• A lot of column space has been dedicated to Josh Gordon this week and rightfully so but Jordan Cameron should frighten Bears defenders far more this week. If the Bears don’t pressure Jason Campbell, Cameron will dominate the middle of the field.
  • Who is the running back to beat the Bears for triple digits this week? Edwin Baker was signed Tuesday. Does he have a shot? Chris Ogbonnaya and Fozzy Whittaker are not good but that hasn’t stopped opposing backs yet. (Has Brandon Jacobs even played since running over the Bears?) Or might this be the week/circumstances that allow the Bears defense to make a few tackles?
  • It’s difficult to assess just how good the Browns defense is but I watched their tape against Jacksonville and it was none-too-impressive. I don’t care about field position. Chad Henne’s Jags can’t put up 32 on you.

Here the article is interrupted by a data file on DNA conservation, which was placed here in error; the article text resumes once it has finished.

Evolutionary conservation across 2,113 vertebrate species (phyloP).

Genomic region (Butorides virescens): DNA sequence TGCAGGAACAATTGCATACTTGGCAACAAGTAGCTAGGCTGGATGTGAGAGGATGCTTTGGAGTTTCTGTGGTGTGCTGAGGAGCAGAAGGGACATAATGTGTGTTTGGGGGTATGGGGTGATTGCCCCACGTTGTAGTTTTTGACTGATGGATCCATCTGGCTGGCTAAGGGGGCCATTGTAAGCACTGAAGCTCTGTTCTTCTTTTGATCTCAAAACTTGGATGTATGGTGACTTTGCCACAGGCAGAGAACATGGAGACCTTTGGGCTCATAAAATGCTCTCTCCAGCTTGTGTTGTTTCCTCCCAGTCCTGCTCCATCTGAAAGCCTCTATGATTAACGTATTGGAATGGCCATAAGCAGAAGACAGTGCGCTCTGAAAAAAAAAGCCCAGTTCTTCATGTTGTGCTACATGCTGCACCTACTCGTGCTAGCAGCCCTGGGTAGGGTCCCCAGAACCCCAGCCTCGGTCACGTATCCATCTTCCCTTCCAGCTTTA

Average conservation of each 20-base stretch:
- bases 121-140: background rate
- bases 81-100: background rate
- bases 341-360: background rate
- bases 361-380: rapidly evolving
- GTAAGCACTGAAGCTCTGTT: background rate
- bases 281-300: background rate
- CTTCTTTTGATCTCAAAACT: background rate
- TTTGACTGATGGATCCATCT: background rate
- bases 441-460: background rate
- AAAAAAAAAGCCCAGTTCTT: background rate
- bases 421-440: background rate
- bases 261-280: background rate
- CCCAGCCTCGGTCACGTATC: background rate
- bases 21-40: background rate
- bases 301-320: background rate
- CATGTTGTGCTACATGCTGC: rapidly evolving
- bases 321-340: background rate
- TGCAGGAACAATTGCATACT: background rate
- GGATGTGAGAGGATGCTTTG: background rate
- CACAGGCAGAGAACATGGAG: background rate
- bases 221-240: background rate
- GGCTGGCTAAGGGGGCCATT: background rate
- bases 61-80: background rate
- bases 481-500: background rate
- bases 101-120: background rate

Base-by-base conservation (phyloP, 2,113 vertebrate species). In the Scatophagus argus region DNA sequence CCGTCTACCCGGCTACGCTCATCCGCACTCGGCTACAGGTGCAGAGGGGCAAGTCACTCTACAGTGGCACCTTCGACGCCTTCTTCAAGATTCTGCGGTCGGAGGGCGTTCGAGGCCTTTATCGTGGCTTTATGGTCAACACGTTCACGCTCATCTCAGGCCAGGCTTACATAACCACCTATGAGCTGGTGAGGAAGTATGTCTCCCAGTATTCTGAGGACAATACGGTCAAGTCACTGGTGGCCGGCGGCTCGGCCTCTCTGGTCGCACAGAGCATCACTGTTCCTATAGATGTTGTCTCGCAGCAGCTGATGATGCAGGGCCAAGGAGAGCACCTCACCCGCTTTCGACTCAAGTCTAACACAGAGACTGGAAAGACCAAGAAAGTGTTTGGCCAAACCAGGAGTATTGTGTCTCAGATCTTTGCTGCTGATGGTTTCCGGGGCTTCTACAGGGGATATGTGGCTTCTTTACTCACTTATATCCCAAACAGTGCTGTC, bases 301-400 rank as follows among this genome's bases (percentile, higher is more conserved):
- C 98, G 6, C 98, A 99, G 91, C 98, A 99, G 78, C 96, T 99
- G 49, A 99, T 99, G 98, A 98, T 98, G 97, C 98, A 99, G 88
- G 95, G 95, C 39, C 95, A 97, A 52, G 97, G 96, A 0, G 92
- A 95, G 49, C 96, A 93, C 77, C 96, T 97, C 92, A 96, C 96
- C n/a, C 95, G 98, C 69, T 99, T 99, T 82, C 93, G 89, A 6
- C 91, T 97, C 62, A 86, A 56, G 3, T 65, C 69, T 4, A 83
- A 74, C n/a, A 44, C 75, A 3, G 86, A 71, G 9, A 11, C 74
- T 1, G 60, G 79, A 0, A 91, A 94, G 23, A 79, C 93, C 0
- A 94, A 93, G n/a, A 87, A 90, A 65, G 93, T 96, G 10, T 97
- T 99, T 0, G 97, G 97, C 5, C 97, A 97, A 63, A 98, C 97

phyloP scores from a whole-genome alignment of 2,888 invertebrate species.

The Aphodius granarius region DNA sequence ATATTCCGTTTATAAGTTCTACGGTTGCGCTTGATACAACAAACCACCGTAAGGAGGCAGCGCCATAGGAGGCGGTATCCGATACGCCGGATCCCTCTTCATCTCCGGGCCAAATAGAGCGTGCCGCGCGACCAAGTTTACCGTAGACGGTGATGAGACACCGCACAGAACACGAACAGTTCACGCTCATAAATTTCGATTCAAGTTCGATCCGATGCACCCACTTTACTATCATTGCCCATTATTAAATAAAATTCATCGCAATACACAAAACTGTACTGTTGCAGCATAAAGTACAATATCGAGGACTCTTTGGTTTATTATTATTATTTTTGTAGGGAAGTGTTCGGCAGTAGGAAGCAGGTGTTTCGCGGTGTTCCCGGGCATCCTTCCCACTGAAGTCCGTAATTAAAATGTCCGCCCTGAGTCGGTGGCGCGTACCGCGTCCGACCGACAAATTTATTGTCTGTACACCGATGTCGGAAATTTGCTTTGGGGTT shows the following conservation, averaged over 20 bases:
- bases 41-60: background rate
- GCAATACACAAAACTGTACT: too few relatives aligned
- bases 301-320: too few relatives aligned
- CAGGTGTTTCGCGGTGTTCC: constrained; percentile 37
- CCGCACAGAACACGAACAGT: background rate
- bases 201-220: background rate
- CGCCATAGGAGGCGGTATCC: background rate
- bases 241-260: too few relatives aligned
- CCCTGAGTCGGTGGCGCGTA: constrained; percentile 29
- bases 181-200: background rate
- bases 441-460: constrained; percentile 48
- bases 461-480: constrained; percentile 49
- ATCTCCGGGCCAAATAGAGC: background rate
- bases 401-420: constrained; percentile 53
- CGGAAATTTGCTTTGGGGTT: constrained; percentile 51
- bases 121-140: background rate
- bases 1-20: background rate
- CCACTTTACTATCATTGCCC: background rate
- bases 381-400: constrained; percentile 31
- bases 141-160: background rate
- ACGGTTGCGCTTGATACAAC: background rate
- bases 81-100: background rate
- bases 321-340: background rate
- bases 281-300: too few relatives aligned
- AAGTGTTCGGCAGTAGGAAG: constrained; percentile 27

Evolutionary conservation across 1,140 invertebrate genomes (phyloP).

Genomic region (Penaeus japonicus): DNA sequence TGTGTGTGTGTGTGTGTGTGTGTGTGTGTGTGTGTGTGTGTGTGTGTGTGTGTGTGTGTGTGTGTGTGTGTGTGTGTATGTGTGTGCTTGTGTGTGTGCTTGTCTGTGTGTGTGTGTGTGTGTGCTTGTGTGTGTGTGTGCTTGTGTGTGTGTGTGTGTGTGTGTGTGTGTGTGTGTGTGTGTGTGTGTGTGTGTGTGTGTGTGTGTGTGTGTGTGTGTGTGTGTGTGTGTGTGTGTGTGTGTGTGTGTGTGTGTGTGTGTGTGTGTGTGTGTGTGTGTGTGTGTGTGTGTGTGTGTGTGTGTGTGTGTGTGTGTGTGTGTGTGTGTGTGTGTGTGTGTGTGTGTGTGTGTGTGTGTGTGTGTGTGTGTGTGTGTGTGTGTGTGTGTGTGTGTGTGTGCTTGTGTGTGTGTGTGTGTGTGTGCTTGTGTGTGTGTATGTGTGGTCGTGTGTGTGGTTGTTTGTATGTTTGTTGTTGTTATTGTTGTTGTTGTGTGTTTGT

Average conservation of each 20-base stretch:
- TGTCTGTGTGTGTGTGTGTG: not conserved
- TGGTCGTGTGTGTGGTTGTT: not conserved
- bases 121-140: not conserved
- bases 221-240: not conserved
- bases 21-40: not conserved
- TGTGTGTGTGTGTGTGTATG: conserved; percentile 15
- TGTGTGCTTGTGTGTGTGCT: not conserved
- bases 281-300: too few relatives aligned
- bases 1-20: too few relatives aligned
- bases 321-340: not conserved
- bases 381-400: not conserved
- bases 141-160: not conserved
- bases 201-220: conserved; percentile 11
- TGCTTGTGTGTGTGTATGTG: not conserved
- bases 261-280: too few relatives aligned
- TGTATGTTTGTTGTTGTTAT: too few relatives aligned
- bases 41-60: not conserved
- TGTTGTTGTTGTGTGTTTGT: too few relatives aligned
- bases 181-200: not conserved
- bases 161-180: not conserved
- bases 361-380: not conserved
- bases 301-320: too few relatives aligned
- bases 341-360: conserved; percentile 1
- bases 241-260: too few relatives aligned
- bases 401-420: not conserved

• Weather: Field was covered in snow Saturday and snow is expected all day Sunday. But unless there’s a howling wind in Cleveland, I don’t see conditions have much of an effect on play.
  • So Jay Cutler is a human being and one would think he’ll attempt to showcase the distinct skill that separates he and Josh McCown: arm strength. I say Bears try to beat Browns over the top a few times, weather permitting.
  • Jason Campbell wants to check the ball down. But he’ll only do so if the Bears manufacture pressure. Without it, they’re susceptible to Gordon/Cameron.
  • Hester is breaking this record. And he’s doing it in the next three weeks.

Chicago Bears 27, Cleveland Browns 16